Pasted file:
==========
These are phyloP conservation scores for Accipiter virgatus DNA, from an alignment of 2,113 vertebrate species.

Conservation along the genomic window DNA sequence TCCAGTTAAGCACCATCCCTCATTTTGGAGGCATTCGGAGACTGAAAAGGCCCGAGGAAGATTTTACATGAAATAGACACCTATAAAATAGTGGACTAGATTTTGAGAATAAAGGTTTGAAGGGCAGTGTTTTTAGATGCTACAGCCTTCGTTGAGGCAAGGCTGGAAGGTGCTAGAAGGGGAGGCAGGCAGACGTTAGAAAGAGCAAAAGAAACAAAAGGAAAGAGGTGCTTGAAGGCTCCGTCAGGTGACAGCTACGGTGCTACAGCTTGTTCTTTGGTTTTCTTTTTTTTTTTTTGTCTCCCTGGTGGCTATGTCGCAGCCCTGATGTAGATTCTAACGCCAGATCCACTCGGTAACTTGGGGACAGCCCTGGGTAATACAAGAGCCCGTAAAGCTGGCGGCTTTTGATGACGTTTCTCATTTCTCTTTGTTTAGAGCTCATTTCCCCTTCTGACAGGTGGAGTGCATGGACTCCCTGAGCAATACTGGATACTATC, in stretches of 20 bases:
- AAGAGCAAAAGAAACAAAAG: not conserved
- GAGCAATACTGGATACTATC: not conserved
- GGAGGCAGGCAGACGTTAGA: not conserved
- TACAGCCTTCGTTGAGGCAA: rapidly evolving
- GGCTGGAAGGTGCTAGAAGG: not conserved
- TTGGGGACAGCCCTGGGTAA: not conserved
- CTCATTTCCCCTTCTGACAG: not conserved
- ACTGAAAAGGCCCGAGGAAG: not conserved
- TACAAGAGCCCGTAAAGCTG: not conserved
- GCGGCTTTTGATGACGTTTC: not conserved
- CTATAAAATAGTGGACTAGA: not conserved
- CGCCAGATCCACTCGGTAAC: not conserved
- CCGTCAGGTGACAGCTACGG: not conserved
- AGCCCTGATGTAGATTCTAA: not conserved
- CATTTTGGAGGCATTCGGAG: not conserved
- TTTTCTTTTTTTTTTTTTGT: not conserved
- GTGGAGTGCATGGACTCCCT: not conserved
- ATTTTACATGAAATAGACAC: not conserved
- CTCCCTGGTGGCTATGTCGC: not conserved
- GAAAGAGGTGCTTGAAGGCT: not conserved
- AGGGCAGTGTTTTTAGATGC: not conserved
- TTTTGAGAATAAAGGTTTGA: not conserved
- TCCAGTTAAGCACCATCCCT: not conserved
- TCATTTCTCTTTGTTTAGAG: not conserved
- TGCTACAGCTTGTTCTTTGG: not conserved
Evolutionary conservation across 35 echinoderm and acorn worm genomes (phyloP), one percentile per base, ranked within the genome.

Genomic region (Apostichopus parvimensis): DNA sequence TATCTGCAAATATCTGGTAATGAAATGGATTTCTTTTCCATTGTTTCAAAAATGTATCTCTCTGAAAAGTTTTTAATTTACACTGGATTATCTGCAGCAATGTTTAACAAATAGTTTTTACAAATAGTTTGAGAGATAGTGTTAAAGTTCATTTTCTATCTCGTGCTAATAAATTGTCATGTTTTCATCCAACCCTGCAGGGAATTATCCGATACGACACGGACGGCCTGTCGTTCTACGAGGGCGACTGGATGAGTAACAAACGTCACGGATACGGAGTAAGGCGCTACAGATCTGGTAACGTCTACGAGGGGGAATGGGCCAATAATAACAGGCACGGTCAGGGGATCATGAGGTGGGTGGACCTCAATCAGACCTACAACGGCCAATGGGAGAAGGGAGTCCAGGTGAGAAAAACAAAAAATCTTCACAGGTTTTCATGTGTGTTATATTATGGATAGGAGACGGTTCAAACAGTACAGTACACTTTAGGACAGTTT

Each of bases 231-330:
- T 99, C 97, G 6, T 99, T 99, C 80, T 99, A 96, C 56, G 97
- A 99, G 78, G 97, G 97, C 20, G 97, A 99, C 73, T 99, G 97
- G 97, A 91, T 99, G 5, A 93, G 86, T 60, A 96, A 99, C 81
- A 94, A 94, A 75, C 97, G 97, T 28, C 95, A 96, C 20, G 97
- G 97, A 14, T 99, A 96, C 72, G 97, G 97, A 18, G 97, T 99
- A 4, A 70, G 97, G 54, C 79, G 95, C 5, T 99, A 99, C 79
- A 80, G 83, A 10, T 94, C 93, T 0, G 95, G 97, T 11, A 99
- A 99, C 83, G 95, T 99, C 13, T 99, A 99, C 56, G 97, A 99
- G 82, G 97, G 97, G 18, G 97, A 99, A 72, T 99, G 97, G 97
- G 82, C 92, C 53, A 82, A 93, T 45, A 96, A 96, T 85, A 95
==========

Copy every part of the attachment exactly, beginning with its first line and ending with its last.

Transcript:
These are phyloP conservation scores for Accipiter virgatus DNA, from an alignment of 2,113 vertebrate species.

Conservation along the genomic window DNA sequence TCCAGTTAAGCACCATCCCTCATTTTGGAGGCATTCGGAGACTGAAAAGGCCCGAGGAAGATTTTACATGAAATAGACACCTATAAAATAGTGGACTAGATTTTGAGAATAAAGGTTTGAAGGGCAGTGTTTTTAGATGCTACAGCCTTCGTTGAGGCAAGGCTGGAAGGTGCTAGAAGGGGAGGCAGGCAGACGTTAGAAAGAGCAAAAGAAACAAAAGGAAAGAGGTGCTTGAAGGCTCCGTCAGGTGACAGCTACGGTGCTACAGCTTGTTCTTTGGTTTTCTTTTTTTTTTTTTGTCTCCCTGGTGGCTATGTCGCAGCCCTGATGTAGATTCTAACGCCAGATCCACTCGGTAACTTGGGGACAGCCCTGGGTAATACAAGAGCCCGTAAAGCTGGCGGCTTTTGATGACGTTTCTCATTTCTCTTTGTTTAGAGCTCATTTCCCCTTCTGACAGGTGGAGTGCATGGACTCCCTGAGCAATACTGGATACTATC, in stretches of 20 bases:
- AAGAGCAAAAGAAACAAAAG: not conserved
- GAGCAATACTGGATACTATC: not conserved
- GGAGGCAGGCAGACGTTAGA: not conserved
- TACAGCCTTCGTTGAGGCAA: rapidly evolving
- GGCTGGAAGGTGCTAGAAGG: not conserved
- TTGGGGACAGCCCTGGGTAA: not conserved
- CTCATTTCCCCTTCTGACAG: not conserved
- ACTGAAAAGGCCCGAGGAAG: not conserved
- TACAAGAGCCCGTAAAGCTG: not conserved
- GCGGCTTTTGATGACGTTTC: not conserved
- CTATAAAATAGTGGACTAGA: not conserved
- CGCCAGATCCACTCGGTAAC: not conserved
- CCGTCAGGTGACAGCTACGG: not conserved
- AGCCCTGATGTAGATTCTAA: not conserved
- CATTTTGGAGGCATTCGGAG: not conserved
- TTTTCTTTTTTTTTTTTTGT: not conserved
- GTGGAGTGCATGGACTCCCT: not conserved
- ATTTTACATGAAATAGACAC: not conserved
- CTCCCTGGTGGCTATGTCGC: not conserved
- GAAAGAGGTGCTTGAAGGCT: not conserved
- AGGGCAGTGTTTTTAGATGC: not conserved
- TTTTGAGAATAAAGGTTTGA: not conserved
- TCCAGTTAAGCACCATCCCT: not conserved
- TCATTTCTCTTTGTTTAGAG: not conserved
- TGCTACAGCTTGTTCTTTGG: not conserved
Evolutionary conservation across 35 echinoderm and acorn worm genomes (phyloP), one percentile per base, ranked within the genome.

Genomic region (Apostichopus parvimensis): DNA sequence TATCTGCAAATATCTGGTAATGAAATGGATTTCTTTTCCATTGTTTCAAAAATGTATCTCTCTGAAAAGTTTTTAATTTACACTGGATTATCTGCAGCAATGTTTAACAAATAGTTTTTACAAATAGTTTGAGAGATAGTGTTAAAGTTCATTTTCTATCTCGTGCTAATAAATTGTCATGTTTTCATCCAACCCTGCAGGGAATTATCCGATACGACACGGACGGCCTGTCGTTCTACGAGGGCGACTGGATGAGTAACAAACGTCACGGATACGGAGTAAGGCGCTACAGATCTGGTAACGTCTACGAGGGGGAATGGGCCAATAATAACAGGCACGGTCAGGGGATCATGAGGTGGGTGGACCTCAATCAGACCTACAACGGCCAATGGGAGAAGGGAGTCCAGGTGAGAAAAACAAAAAATCTTCACAGGTTTTCATGTGTGTTATATTATGGATAGGAGACGGTTCAAACAGTACAGTACACTTTAGGACAGTTT

Each of bases 231-330:
- T 99, C 97, G 6, T 99, T 99, C 80, T 99, A 96, C 56, G 97
- A 99, G 78, G 97, G 97, C 20, G 97, A 99, C 73, T 99, G 97
- G 97, A 91, T 99, G 5, A 93, G 86, T 60, A 96, A 99, C 81
- A 94, A 94, A 75, C 97, G 97, T 28, C 95, A 96, C 20, G 97
- G 97, A 14, T 99, A 96, C 72, G 97, G 97, A 18, G 97, T 99
- A 4, A 70, G 97, G 54, C 79, G 95, C 5, T 99, A 99, C 79
- A 80, G 83, A 10, T 94, C 93, T 0, G 95, G 97, T 11, A 99
- A 99, C 83, G 95, T 99, C 13, T 99, A 99, C 56, G 97, A 99
- G 82, G 97, G 97, G 18, G 97, A 99, A 72, T 99, G 97, G 97
- G 82, C 92, C 53, A 82, A 93, T 45, A 96, A 96, T 85, A 95